As tester Stu put it: "Everything feels tight under hard cornering and braking, that's for sure, and thankfully it hasn't come at the cost of comfort. The entire frame manages to take out the worst of the road buzz and I never once felt like I'd taken a battering."
Giant has two families of endurance bikes, the Defy series with carbon fibre frames and disk brakes throughout the range, and the Contend bikes with aluminium frames and a choice of discs or rim brakes. This is the top model in the six-bike Contend family. It has Shimano's excellent-value Shimano 105 11-speed transmission, and Shimano 105 hydraulic disc brakes. It's a high-quality aluminium road bike that's relatively light, comfortable and well priced. It's not really a racer, but offers a lively, positive ride, with crisp handling.
Tester Rob concluded: "It has the feel of a quick bike, and decent performance potential, with even more composed handling and versatility, which makes perfect sense in today's market. For the price, the Contend SL 1 Disc is a great buy, with a thoroughly sound package that isn't crying out for immediate upgrades. It's a bike you could happily enjoy as it comes, but a future handlebar and wheel swap would make a brilliant bike really sing."
The Kinesis R2 is a no-nonsense aluminium road bike that'll take fairly large tyres and comes with eyelets for fitting mudguards and a rack, so it's a practical choice as an all-rounder for typical UK conditions.
The R2 offers a quick yet comfortable ride. That comfort comes courtesy of a geometry that's fairly relaxed by road bike standards, a slim 27.2mm seatpost, and 32mm Continental Grand Sport Race tyres that actually measure 34mm on Alex Draw 1.9 rims. Run the tyres with a bit of squishiness left in and you get quite a cosseted ride here, especially by traditional skinny-tyred road bike standards. It's the sort of bike you can ride for hours without feeling you need to book a visit to the chiropractor.
Canyon might be best known for its carbon fibre races bikes like the Ultimate and Aeroad, but it does a nice line of aluminium bikes, and they offer decent value for money. The Endurace is the company’s distance and comfort orientated model, with a taller front end and larger volume tyres to provide more comfort. This is the yop version with a full Shimano 105 groupset including the chainset, DT Swiss wheels and Continental Grand Prix SL 28mm tyres.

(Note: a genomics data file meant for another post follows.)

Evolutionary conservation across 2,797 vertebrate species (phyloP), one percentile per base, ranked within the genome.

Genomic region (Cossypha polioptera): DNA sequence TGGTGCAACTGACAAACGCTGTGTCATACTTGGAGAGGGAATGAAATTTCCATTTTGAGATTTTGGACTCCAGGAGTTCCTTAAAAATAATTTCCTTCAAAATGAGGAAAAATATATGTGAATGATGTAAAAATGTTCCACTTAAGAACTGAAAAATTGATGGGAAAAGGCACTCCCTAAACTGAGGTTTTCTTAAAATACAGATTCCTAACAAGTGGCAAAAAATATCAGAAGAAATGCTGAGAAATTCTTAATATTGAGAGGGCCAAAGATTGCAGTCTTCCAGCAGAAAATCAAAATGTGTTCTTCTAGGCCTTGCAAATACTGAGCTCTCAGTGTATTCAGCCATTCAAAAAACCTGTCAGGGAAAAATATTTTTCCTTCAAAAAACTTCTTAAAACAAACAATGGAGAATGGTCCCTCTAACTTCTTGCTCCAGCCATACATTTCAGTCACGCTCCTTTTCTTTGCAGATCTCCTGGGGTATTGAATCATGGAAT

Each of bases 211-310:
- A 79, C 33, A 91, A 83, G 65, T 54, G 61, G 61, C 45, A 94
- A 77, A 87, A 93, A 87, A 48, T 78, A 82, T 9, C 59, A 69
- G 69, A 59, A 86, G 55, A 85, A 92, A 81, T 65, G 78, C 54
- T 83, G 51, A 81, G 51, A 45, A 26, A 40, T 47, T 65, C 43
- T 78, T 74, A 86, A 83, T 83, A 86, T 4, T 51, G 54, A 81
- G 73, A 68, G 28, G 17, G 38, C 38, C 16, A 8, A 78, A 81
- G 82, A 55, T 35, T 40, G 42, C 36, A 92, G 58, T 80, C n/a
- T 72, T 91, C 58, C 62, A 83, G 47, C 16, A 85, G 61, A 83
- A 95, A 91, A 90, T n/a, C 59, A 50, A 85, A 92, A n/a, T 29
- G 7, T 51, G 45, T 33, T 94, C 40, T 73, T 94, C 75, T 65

Tester Stu Kerton said "Its aluminium alloy frame is stiff but comfortable enough to deliver a fun ride with plenty of feedback, whether you are out for a blast or just enjoying the countryside. It's a great a package for the money too."
Whyte's Dean is a 700C-wheeled gravel bike that might be a bit more conventional than Whyte's 650B-wheels road bikes, nevertheless looks like an excellent package.
The Glencoe combines an aluminium frame and fork rolling on wide profile Whyte tubeless-ready rims and Schwalbe G-One Bite 40mm tyres. Stop and start are taken care of by Shimano's 10-speed GRX groupset which allows Whyte to spec a really wide gear range from a 30/36 low (that's 22.5in in old money) to 44/11 (113in) at the top, and gets you hydraulic disc brakes.
The frame appears to be identical to the one used for Whyte's Glencoe, a long-standing road.cc favourite and while it's technically £50 over our price range, we think it's a well worth considering nevertheless.
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John has been writing about bikes and cycling for over 30 years since discovering that people were mug enough to pay him for it rather than expecting him to do an honest day's work.
He was heavily involved in the mountain bike boom of the late 1980s as a racer, team manager and race promoter, and that led to writing for Mountain Biking UK magazine shortly after its inception. He got the gig by phoning up the editor and telling him the magazine was rubbish and he could do better. Rather than telling him to get lost, MBUK editor Tym Manley called John’s bluff and the rest is history.
Since then he has worked on MTB Pro magazine and was editor of Maximum Mountain Bike and Australian Mountain Bike magazines, before switching to the web in 2000 to work for CyclingNews.com. Along with road.cc founder Tony Farelly, John was on the launch team for BikeRadar.com and subsequently became editor in chief of Future Publishing’s group of cycling magazines and websites, including Cycling Plus, MBUK, What Mountain Bike and Procycling.
John has also written for Cyclist magazine, edited the BikeMagic website and was founding editor of TotalWomensCycling.com before handing over to someone far more representative of the site's main audience.
He joined road.cc in 2013. He lives in Cambridge where the lack of hills is more than made up for by the headwinds.